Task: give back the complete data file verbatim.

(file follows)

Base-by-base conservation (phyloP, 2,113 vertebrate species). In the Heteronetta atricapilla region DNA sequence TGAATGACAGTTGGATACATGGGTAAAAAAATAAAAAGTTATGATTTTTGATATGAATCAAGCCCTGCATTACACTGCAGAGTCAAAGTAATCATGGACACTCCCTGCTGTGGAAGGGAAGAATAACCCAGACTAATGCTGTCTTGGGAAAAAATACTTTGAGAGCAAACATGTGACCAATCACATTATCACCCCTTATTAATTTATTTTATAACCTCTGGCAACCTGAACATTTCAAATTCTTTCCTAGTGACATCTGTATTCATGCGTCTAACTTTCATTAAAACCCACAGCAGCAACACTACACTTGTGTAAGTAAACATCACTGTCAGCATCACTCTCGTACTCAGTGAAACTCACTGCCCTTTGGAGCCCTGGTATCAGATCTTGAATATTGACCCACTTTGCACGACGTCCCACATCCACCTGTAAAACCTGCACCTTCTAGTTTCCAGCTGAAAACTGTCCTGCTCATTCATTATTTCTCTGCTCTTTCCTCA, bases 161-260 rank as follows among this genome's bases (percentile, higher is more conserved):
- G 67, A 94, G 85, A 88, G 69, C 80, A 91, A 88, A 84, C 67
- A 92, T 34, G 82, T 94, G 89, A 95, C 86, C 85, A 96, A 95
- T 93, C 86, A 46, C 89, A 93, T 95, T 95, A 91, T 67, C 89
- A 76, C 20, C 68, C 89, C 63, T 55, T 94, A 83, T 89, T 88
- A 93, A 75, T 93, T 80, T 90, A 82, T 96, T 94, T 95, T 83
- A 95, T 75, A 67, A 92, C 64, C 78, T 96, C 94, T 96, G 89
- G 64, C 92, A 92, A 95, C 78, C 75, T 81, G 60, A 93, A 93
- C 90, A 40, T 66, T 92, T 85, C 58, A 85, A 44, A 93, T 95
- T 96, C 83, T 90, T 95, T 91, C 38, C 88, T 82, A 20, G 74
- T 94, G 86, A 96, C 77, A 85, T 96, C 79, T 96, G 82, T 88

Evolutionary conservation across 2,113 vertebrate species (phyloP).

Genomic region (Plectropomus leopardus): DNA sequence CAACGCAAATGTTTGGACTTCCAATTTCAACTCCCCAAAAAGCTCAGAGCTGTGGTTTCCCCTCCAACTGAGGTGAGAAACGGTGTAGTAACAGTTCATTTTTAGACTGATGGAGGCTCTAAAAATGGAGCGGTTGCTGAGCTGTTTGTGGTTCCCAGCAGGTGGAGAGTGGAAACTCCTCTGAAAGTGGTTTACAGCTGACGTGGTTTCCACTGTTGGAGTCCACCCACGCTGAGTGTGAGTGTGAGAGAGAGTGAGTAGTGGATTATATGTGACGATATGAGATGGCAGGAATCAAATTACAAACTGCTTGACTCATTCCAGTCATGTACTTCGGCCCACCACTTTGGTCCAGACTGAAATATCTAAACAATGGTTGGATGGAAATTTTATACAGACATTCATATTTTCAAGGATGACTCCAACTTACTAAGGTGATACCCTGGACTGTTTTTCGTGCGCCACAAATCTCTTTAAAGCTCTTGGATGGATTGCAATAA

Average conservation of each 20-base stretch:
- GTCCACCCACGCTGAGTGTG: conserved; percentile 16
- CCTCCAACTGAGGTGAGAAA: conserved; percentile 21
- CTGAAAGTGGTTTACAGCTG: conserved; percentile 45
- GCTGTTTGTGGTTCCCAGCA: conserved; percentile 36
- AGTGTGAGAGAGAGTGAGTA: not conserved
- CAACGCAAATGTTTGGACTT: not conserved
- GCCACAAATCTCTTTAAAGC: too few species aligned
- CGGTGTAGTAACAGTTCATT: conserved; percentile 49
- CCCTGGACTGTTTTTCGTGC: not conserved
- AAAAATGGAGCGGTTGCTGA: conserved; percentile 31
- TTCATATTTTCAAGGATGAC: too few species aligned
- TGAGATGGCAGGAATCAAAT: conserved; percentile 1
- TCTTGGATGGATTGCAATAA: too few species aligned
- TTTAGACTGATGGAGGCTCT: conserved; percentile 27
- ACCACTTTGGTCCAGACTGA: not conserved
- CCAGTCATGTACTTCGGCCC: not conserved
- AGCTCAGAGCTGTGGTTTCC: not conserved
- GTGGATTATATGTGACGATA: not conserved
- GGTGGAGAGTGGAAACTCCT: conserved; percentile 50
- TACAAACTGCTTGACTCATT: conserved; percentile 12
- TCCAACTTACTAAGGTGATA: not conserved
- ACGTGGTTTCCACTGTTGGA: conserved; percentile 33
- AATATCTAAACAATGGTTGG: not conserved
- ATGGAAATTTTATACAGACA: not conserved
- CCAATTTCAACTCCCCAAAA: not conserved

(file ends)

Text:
Base-by-base conservation (phyloP, 2,113 vertebrate species). In the Heteronetta atricapilla region DNA sequence TGAATGACAGTTGGATACATGGGTAAAAAAATAAAAAGTTATGATTTTTGATATGAATCAAGCCCTGCATTACACTGCAGAGTCAAAGTAATCATGGACACTCCCTGCTGTGGAAGGGAAGAATAACCCAGACTAATGCTGTCTTGGGAAAAAATACTTTGAGAGCAAACATGTGACCAATCACATTATCACCCCTTATTAATTTATTTTATAACCTCTGGCAACCTGAACATTTCAAATTCTTTCCTAGTGACATCTGTATTCATGCGTCTAACTTTCATTAAAACCCACAGCAGCAACACTACACTTGTGTAAGTAAACATCACTGTCAGCATCACTCTCGTACTCAGTGAAACTCACTGCCCTTTGGAGCCCTGGTATCAGATCTTGAATATTGACCCACTTTGCACGACGTCCCACATCCACCTGTAAAACCTGCACCTTCTAGTTTCCAGCTGAAAACTGTCCTGCTCATTCATTATTTCTCTGCTCTTTCCTCA, bases 161-260 rank as follows among this genome's bases (percentile, higher is more conserved):
- G 67, A 94, G 85, A 88, G 69, C 80, A 91, A 88, A 84, C 67
- A 92, T 34, G 82, T 94, G 89, A 95, C 86, C 85, A 96, A 95
- T 93, C 86, A 46, C 89, A 93, T 95, T 95, A 91, T 67, C 89
- A 76, C 20, C 68, C 89, C 63, T 55, T 94, A 83, T 89, T 88
- A 93, A 75, T 93, T 80, T 90, A 82, T 96, T 94, T 95, T 83
- A 95, T 75, A 67, A 92, C 64, C 78, T 96, C 94, T 96, G 89
- G 64, C 92, A 92, A 95, C 78, C 75, T 81, G 60, A 93, A 93
- C 90, A 40, T 66, T 92, T 85, C 58, A 85, A 44, A 93, T 95
- T 96, C 83, T 90, T 95, T 91, C 38, C 88, T 82, A 20, G 74
- T 94, G 86, A 96, C 77, A 85, T 96, C 79, T 96, G 82, T 88

Evolutionary conservation across 2,113 vertebrate species (phyloP).

Genomic region (Plectropomus leopardus): DNA sequence CAACGCAAATGTTTGGACTTCCAATTTCAACTCCCCAAAAAGCTCAGAGCTGTGGTTTCCCCTCCAACTGAGGTGAGAAACGGTGTAGTAACAGTTCATTTTTAGACTGATGGAGGCTCTAAAAATGGAGCGGTTGCTGAGCTGTTTGTGGTTCCCAGCAGGTGGAGAGTGGAAACTCCTCTGAAAGTGGTTTACAGCTGACGTGGTTTCCACTGTTGGAGTCCACCCACGCTGAGTGTGAGTGTGAGAGAGAGTGAGTAGTGGATTATATGTGACGATATGAGATGGCAGGAATCAAATTACAAACTGCTTGACTCATTCCAGTCATGTACTTCGGCCCACCACTTTGGTCCAGACTGAAATATCTAAACAATGGTTGGATGGAAATTTTATACAGACATTCATATTTTCAAGGATGACTCCAACTTACTAAGGTGATACCCTGGACTGTTTTTCGTGCGCCACAAATCTCTTTAAAGCTCTTGGATGGATTGCAATAA

Average conservation of each 20-base stretch:
- GTCCACCCACGCTGAGTGTG: conserved; percentile 16
- CCTCCAACTGAGGTGAGAAA: conserved; percentile 21
- CTGAAAGTGGTTTACAGCTG: conserved; percentile 45
- GCTGTTTGTGGTTCCCAGCA: conserved; percentile 36
- AGTGTGAGAGAGAGTGAGTA: not conserved
- CAACGCAAATGTTTGGACTT: not conserved
- GCCACAAATCTCTTTAAAGC: too few species aligned
- CGGTGTAGTAACAGTTCATT: conserved; percentile 49
- CCCTGGACTGTTTTTCGTGC: not conserved
- AAAAATGGAGCGGTTGCTGA: conserved; percentile 31
- TTCATATTTTCAAGGATGAC: too few species aligned
- TGAGATGGCAGGAATCAAAT: conserved; percentile 1
- TCTTGGATGGATTGCAATAA: too few species aligned
- TTTAGACTGATGGAGGCTCT: conserved; percentile 27
- ACCACTTTGGTCCAGACTGA: not conserved
- CCAGTCATGTACTTCGGCCC: not conserved
- AGCTCAGAGCTGTGGTTTCC: not conserved
- GTGGATTATATGTGACGATA: not conserved
- GGTGGAGAGTGGAAACTCCT: conserved; percentile 50
- TACAAACTGCTTGACTCATT: conserved; percentile 12
- TCCAACTTACTAAGGTGATA: not conserved
- ACGTGGTTTCCACTGTTGGA: conserved; percentile 33
- AATATCTAAACAATGGTTGG: not conserved
- ATGGAAATTTTATACAGACA: not conserved
- CCAATTTCAACTCCCCAAAA: not conserved